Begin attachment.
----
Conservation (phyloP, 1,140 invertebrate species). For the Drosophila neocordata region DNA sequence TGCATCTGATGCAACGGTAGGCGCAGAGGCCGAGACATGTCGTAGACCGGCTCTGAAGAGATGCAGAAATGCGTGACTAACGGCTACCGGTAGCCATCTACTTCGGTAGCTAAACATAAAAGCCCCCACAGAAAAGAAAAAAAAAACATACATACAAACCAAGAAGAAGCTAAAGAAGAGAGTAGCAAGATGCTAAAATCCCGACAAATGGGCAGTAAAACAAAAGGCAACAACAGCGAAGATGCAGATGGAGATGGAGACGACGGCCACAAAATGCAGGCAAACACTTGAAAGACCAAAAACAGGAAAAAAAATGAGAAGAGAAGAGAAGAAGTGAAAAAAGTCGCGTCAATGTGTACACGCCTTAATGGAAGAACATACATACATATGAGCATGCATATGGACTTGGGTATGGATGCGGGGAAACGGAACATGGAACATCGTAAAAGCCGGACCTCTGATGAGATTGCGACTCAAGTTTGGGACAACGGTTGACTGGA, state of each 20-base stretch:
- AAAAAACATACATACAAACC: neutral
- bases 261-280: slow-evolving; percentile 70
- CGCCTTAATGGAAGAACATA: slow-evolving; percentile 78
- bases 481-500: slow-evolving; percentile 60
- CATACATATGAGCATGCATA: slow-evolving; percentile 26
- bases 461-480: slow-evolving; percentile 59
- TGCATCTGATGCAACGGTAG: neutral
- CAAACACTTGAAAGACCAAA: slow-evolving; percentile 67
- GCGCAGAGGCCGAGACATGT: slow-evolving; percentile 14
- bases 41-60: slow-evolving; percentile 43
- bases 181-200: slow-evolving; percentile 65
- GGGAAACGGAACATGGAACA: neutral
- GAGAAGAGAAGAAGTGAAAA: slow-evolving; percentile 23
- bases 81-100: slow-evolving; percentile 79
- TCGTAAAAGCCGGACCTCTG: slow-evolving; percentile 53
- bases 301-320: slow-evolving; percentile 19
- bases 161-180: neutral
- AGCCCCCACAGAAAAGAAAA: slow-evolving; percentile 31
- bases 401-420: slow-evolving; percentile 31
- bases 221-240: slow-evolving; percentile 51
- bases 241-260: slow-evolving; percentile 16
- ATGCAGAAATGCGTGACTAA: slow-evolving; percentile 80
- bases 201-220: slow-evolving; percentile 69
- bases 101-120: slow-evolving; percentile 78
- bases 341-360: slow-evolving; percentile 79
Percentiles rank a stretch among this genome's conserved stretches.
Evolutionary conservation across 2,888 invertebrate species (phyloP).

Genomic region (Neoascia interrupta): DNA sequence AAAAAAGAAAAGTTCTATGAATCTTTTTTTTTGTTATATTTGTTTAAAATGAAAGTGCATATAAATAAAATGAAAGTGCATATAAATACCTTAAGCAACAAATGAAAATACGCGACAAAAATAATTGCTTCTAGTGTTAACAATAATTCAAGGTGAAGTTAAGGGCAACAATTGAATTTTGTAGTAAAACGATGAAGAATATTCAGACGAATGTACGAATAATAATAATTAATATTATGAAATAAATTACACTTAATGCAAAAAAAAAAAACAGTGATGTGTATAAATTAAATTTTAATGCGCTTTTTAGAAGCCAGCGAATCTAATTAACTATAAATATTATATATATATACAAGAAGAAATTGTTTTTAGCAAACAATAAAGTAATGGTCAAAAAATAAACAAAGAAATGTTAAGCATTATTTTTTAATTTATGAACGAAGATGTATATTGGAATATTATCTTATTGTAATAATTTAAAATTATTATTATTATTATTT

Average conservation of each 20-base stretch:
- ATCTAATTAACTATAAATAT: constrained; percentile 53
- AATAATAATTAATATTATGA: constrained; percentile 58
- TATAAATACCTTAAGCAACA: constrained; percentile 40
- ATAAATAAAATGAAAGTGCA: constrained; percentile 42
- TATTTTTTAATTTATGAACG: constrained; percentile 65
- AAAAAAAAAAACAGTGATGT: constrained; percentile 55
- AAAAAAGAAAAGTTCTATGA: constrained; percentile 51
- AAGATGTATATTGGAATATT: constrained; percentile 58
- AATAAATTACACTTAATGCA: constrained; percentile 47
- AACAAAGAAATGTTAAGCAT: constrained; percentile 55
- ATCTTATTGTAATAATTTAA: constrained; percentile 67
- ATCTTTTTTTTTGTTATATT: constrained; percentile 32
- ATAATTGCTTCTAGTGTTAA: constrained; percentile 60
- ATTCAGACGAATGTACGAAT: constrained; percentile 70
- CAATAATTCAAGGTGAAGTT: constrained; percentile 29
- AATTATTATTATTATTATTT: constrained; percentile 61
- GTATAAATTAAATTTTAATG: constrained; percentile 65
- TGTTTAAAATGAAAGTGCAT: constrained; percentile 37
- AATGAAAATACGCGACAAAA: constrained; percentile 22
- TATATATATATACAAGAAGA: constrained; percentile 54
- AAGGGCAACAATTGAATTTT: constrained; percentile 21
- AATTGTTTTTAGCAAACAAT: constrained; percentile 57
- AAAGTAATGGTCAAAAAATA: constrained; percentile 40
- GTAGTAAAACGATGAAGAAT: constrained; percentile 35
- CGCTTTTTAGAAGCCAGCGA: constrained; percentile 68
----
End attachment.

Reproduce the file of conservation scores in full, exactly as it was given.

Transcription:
Conservation (phyloP, 1,140 invertebrate species). For the Drosophila neocordata region DNA sequence TGCATCTGATGCAACGGTAGGCGCAGAGGCCGAGACATGTCGTAGACCGGCTCTGAAGAGATGCAGAAATGCGTGACTAACGGCTACCGGTAGCCATCTACTTCGGTAGCTAAACATAAAAGCCCCCACAGAAAAGAAAAAAAAAACATACATACAAACCAAGAAGAAGCTAAAGAAGAGAGTAGCAAGATGCTAAAATCCCGACAAATGGGCAGTAAAACAAAAGGCAACAACAGCGAAGATGCAGATGGAGATGGAGACGACGGCCACAAAATGCAGGCAAACACTTGAAAGACCAAAAACAGGAAAAAAAATGAGAAGAGAAGAGAAGAAGTGAAAAAAGTCGCGTCAATGTGTACACGCCTTAATGGAAGAACATACATACATATGAGCATGCATATGGACTTGGGTATGGATGCGGGGAAACGGAACATGGAACATCGTAAAAGCCGGACCTCTGATGAGATTGCGACTCAAGTTTGGGACAACGGTTGACTGGA, state of each 20-base stretch:
- AAAAAACATACATACAAACC: neutral
- bases 261-280: slow-evolving; percentile 70
- CGCCTTAATGGAAGAACATA: slow-evolving; percentile 78
- bases 481-500: slow-evolving; percentile 60
- CATACATATGAGCATGCATA: slow-evolving; percentile 26
- bases 461-480: slow-evolving; percentile 59
- TGCATCTGATGCAACGGTAG: neutral
- CAAACACTTGAAAGACCAAA: slow-evolving; percentile 67
- GCGCAGAGGCCGAGACATGT: slow-evolving; percentile 14
- bases 41-60: slow-evolving; percentile 43
- bases 181-200: slow-evolving; percentile 65
- GGGAAACGGAACATGGAACA: neutral
- GAGAAGAGAAGAAGTGAAAA: slow-evolving; percentile 23
- bases 81-100: slow-evolving; percentile 79
- TCGTAAAAGCCGGACCTCTG: slow-evolving; percentile 53
- bases 301-320: slow-evolving; percentile 19
- bases 161-180: neutral
- AGCCCCCACAGAAAAGAAAA: slow-evolving; percentile 31
- bases 401-420: slow-evolving; percentile 31
- bases 221-240: slow-evolving; percentile 51
- bases 241-260: slow-evolving; percentile 16
- ATGCAGAAATGCGTGACTAA: slow-evolving; percentile 80
- bases 201-220: slow-evolving; percentile 69
- bases 101-120: slow-evolving; percentile 78
- bases 341-360: slow-evolving; percentile 79
Percentiles rank a stretch among this genome's conserved stretches.
Evolutionary conservation across 2,888 invertebrate species (phyloP).

Genomic region (Neoascia interrupta): DNA sequence AAAAAAGAAAAGTTCTATGAATCTTTTTTTTTGTTATATTTGTTTAAAATGAAAGTGCATATAAATAAAATGAAAGTGCATATAAATACCTTAAGCAACAAATGAAAATACGCGACAAAAATAATTGCTTCTAGTGTTAACAATAATTCAAGGTGAAGTTAAGGGCAACAATTGAATTTTGTAGTAAAACGATGAAGAATATTCAGACGAATGTACGAATAATAATAATTAATATTATGAAATAAATTACACTTAATGCAAAAAAAAAAAACAGTGATGTGTATAAATTAAATTTTAATGCGCTTTTTAGAAGCCAGCGAATCTAATTAACTATAAATATTATATATATATACAAGAAGAAATTGTTTTTAGCAAACAATAAAGTAATGGTCAAAAAATAAACAAAGAAATGTTAAGCATTATTTTTTAATTTATGAACGAAGATGTATATTGGAATATTATCTTATTGTAATAATTTAAAATTATTATTATTATTATTT

Average conservation of each 20-base stretch:
- ATCTAATTAACTATAAATAT: constrained; percentile 53
- AATAATAATTAATATTATGA: constrained; percentile 58
- TATAAATACCTTAAGCAACA: constrained; percentile 40
- ATAAATAAAATGAAAGTGCA: constrained; percentile 42
- TATTTTTTAATTTATGAACG: constrained; percentile 65
- AAAAAAAAAAACAGTGATGT: constrained; percentile 55
- AAAAAAGAAAAGTTCTATGA: constrained; percentile 51
- AAGATGTATATTGGAATATT: constrained; percentile 58
- AATAAATTACACTTAATGCA: constrained; percentile 47
- AACAAAGAAATGTTAAGCAT: constrained; percentile 55
- ATCTTATTGTAATAATTTAA: constrained; percentile 67
- ATCTTTTTTTTTGTTATATT: constrained; percentile 32
- ATAATTGCTTCTAGTGTTAA: constrained; percentile 60
- ATTCAGACGAATGTACGAAT: constrained; percentile 70
- CAATAATTCAAGGTGAAGTT: constrained; percentile 29
- AATTATTATTATTATTATTT: constrained; percentile 61
- GTATAAATTAAATTTTAATG: constrained; percentile 65
- TGTTTAAAATGAAAGTGCAT: constrained; percentile 37
- AATGAAAATACGCGACAAAA: constrained; percentile 22
- TATATATATATACAAGAAGA: constrained; percentile 54
- AAGGGCAACAATTGAATTTT: constrained; percentile 21
- AATTGTTTTTAGCAAACAAT: constrained; percentile 57
- AAAGTAATGGTCAAAAAATA: constrained; percentile 40
- GTAGTAAAACGATGAAGAAT: constrained; percentile 35
- CGCTTTTTAGAAGCCAGCGA: constrained; percentile 68